Fisher & Paykel Finance has launched a NZ$283.25 million Q Card receivables securitisation programme, which is being touted as the first term securitisation of credit card receivables in the Australasian market for some years.
The revolving, asset backed note programme includes a collateral pool for investor protection consisting of about $275 million in consumer receivables.
The Haier owned F&P Finance detailed plans for the Q Card securitisation last month as part of a major restructure at the consumer lender. F&P Finance says the securitisation programme helps diversify its funding, which also consists of retail deposits and bank loans.
Q Card is F&P Finance's credit card and has fixed instalment and revolving credit purchase options. The securitisation issue opened on Monday (August 4), with pricing to be set on Thursday (August 7), and settlement next Tuesday, August 12.
Credit rating agency Fitch has assigned expected ratings and outlooks to the Q Card Trust. Fitch says the notes themselves will be issued by the New Zealand Guardian Trust Company as trustee of the Q Card Trust. The Trust will buy receivables, funding this by issuing multiple classes of notes.
"The transaction establishes a revolving, asset backed note programme that features a multi class structure that will purchase eligible receivables from the sellers on a revolving basis. Purchases of eligible receivables will be funded through the issuance of multiple classes of notes and, subject to issuance conditions being satisfied, the trustee is able to issue additional series of notes from time to time. Each series of notes has a soft bullet maturity date at which time they may be repaid in full. If the trustee is unwilling or unable to repay the relevant series in full, that series will enter a controlled amortisation period, during which one twenty fourth of the face value of that series will be repaid on each payment date following the soft bullet date," says Fitch.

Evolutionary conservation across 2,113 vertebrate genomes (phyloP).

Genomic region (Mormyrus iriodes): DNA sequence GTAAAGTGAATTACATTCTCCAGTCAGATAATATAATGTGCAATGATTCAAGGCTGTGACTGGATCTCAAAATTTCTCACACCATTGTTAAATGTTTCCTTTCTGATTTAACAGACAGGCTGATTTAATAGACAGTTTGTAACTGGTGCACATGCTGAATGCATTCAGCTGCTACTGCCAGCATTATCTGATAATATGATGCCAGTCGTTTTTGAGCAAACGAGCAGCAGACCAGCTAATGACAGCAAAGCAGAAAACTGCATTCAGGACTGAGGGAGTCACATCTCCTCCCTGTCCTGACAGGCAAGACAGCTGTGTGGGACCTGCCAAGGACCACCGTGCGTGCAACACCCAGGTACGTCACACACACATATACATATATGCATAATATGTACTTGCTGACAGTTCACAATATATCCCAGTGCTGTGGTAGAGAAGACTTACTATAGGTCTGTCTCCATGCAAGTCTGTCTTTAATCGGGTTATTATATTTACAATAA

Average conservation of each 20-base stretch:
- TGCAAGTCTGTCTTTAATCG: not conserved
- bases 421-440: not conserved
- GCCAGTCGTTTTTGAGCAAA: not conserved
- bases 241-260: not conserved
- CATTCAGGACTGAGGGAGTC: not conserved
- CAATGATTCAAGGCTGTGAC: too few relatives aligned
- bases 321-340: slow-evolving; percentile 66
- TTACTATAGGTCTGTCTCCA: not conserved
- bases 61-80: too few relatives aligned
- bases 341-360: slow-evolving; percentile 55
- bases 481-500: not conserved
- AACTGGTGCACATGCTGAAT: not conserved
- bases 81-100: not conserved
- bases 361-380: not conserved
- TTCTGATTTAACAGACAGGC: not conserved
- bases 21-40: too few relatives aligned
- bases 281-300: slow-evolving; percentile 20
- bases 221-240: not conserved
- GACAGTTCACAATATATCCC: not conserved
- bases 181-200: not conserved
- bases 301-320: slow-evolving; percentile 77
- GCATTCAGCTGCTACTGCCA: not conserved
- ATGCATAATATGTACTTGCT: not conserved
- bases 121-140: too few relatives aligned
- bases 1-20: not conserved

"To protect investors from deterioration in the credit quality of the portfolio, the transaction features several performance triggers that either trap a share of excess spread or cause early amortisation of the notes at any point in time. In the event of early amortisation, all principal collections and excess spread will first be used to pay down the notes in full before they can be passed on to the subordinated seller note holder."
"At the cut-off date the collateral pool consisted of NZ$275 million consumer receivables, comprised of approximately 160,000 active customers with an average balance outstanding of approximately NZ$2,500. The receivables were originated by Consumer Finance Limited, a subsidiary of Fisher & Paykel Finance Limited which is owned by Fisher & Paykel Appliances Ltd, controlled by the Haier Group - a Chinese appliance manufacturer. The revolving receivables pool is subject to eligibility criteria, which includes a maximum individual exposure of NZ$50,000 and origination in the ordinary course of business in compliance with New Zealand consumer credit laws," says Fitch.
Fitch's expected ratings of the various tranches of notes on offer are set out below, with the assignment of final ratings depending "on the receipt of documents conforming to information already received." Here's Fitch's full report. F&P Finance itself has a BB+ rating from Standard & Poor's with a positive outlook. See credit ratings explained here.
NZD0.0m VFN notes: 'AAA(EXP)sf'; Outlook Stable
NZD58.0m Class A-2014-1 notes: 'AAA(EXP)sf'; Outlook Stable
NZD58.0m Class A-2014-2 notes: 'AAA(EXP)sf'; Outlook Stable
NZD58.0m Class A-2014-3 notes: 'AAA(EXP)sf'; Outlook Stable
NZD27.5m Class B-2014-1 notes: 'AA(EXP)sf'; Outlook Stable
NZD19.25m Class C-2014-1 notes: 'A(EXP)sf'; Outlook Stable
NZD13.75m Class D-2014-1 notes: 'BBB(EXP)sf'; Outlook Stable
NZD15.25m Class E-2014-1 notes: 'BB(EXP)sf'; Outlook Stable
NZD5.25m Class F-2014-1 notes: not rated
NZD28.25m Class S notes: not rated
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